In those pre-Interstate 95 days, the bridge was enormously successful at relieving traffic volumes through downtown Portsmouth. Although its original designation is unclear, in 1960 it gained not only its distinctive modern designation but also pre-eminence as the link between the two pieces of Interstate 95 in Maine and New Hampshire and the states' respective Turnpikes. To this end it received period upgrades for what would have been considered appropriate for a large interstate arterial (note lower case) of that era, but the construction of the 1972 I-95 Piscataqua River Bridge replaced the Interstate Bridge as the primary crossing and froze in time US 1 BYP's thoroughly anachronistic feel.

In 1987, the bridge was renamed the Sarah Mildred Long Bridge in honour of the Portsmouth woman of the same name, who had been with the Agency ever since its creation in 1937 and ascended from bookkeeper to executive secretary, remaining with the agency as a consultant even after her retirement. A resident of Portsmouth until the last, Ms Long ultimately passed away at the age of 87 in 2004.

Despite no longer being the major north-south link, US 1 BYP remained an important alternate to the Turnpike for motorists as well as trucks unable to cross the Memorial Bridge due to its weight limit. In 2009, after these pictures were taken, the Memorial was found to be in further deficiency and the weight limit reduced to 10 tons. Multiple emergency repairs were needed until 2011 when the bridge was permanently closed, citing "too many problems in too many places," and it was demolished in 2012. The new bridge used two of the existing piers and was designed to mimic the old design, opening in 2013. During the construction period, US 1 BYP was the only crossing other than I-95.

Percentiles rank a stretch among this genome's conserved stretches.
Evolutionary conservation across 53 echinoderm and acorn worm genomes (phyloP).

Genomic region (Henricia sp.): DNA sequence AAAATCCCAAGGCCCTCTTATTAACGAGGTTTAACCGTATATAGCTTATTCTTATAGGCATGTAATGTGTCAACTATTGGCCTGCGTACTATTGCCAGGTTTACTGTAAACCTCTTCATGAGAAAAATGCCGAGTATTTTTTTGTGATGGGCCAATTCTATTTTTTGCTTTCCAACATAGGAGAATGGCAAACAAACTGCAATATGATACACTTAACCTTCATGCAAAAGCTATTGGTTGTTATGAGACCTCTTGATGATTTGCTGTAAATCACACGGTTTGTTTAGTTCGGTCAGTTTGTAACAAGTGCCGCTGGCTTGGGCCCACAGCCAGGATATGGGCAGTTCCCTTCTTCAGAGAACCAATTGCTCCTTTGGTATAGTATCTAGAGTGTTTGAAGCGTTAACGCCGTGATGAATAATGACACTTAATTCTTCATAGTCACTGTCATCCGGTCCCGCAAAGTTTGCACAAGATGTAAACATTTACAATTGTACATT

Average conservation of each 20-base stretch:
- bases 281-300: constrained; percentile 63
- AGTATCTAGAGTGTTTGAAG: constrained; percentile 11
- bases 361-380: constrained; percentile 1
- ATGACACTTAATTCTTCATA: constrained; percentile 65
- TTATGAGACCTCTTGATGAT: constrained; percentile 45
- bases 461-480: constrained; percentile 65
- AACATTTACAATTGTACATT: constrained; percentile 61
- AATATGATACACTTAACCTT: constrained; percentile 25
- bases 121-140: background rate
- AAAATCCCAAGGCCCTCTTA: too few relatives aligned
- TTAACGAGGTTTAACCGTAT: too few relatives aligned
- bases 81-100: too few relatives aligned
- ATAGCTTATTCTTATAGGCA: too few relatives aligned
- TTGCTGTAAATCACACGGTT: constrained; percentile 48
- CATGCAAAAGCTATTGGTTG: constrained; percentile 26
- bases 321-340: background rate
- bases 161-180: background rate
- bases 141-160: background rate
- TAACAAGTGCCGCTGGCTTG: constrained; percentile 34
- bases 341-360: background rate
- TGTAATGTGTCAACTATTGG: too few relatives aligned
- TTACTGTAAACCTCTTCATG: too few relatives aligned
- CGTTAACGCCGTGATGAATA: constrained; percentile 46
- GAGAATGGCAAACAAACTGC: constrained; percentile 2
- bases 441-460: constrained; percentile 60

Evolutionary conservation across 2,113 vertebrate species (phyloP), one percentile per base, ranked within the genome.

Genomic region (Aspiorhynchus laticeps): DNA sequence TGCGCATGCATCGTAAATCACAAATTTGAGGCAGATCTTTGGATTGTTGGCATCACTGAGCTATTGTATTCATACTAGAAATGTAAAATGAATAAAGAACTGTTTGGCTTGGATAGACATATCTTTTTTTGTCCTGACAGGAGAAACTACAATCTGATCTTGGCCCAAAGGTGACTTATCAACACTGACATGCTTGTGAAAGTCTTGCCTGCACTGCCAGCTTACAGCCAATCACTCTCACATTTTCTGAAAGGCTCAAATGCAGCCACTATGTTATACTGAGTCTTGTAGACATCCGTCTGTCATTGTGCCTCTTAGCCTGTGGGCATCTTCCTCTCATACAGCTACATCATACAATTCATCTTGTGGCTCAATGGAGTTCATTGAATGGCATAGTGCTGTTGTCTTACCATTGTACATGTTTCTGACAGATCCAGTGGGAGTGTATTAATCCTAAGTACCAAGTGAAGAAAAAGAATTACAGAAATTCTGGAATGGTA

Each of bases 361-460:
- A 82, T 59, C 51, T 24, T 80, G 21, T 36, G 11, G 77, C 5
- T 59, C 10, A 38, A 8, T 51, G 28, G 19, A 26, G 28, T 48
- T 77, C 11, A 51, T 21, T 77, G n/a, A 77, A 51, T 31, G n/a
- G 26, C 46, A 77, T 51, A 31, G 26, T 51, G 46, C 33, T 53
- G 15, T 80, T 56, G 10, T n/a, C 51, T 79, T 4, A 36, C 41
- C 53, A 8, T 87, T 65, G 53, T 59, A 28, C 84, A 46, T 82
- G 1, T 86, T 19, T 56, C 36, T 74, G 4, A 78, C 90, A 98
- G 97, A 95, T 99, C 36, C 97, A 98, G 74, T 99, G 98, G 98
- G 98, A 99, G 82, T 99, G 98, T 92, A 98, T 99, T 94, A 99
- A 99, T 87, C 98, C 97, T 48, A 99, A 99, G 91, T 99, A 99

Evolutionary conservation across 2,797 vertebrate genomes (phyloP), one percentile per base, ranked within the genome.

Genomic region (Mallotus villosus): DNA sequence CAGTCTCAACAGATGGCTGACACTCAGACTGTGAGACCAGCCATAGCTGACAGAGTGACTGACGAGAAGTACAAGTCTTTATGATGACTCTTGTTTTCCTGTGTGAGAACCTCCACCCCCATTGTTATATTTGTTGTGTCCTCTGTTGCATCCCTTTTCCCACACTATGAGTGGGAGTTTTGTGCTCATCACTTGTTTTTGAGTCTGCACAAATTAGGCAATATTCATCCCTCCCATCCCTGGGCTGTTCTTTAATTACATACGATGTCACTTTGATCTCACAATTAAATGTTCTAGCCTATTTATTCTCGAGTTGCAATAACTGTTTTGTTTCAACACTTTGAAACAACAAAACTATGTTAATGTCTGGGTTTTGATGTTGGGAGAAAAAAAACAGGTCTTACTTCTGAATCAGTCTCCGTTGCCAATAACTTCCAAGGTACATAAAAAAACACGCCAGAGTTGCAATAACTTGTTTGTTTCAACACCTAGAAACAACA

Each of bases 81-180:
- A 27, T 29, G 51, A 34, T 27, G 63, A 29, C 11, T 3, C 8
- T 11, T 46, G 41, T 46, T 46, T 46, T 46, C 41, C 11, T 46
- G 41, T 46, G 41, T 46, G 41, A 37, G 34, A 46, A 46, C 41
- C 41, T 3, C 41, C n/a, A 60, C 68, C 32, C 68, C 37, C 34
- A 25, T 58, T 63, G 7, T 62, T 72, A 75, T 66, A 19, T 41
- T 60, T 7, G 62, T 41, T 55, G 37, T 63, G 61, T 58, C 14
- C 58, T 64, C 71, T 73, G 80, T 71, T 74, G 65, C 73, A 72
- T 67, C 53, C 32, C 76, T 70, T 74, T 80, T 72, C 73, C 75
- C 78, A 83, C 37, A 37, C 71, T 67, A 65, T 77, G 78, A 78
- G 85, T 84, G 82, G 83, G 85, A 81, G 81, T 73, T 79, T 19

The original Sarah Mildred Long Bridge weathered not only the increased traffic but a massive accident in April 2013 when it was struck by a tanker. The bridge was successfully repaired but the collision clearly demonstrated the need for a replacement and construction on a new Long Bridge started in 2015. Unfortunately, the old bridge's main lift section jammed in August 2016, locking the bridge closed. Because federal law requires priority for water traffic, the bridge was partially raised but could not be safely closed again, and the span was removed in October 2016 with the rest removed by April 2017. The new $158.5 million replacement opened in September 2017, an impressive concrete structure that nevertheless bears little resemblance to the old Long Bridge, and the photos here preserve the route as it was for much of its prior existence.

In this short photoessay, we will primarily concentrate on some of the exceptional features of the Bypass, particularly its sub-Interstate nature, its older build style, and the unique signage that accompanies the route in both jurisdictions. I hope to add more to this brief exhibit in future trips to New England.

Photographed July 2006.

Advance signage for the bypass separation south of Portsmouth. Note the usage of "Maine Pts." for the bypass.
Separation. US 1 exits to the right as Lafayette Rd to enter Portsmouth as Middle St. We continue now as BYPASS US 1.
BYPASS shield on the southbound side as we continue to the Portsmouth traffic circle.
Going around the circle on the west side of Portsmouth, we see Interstate 95 on the overpass and signage for the NH 16 Spaulding Turnpike (listed as TO US 4, but this is in fact US 4's modern terminus -- see Dale Sanderson's analysis).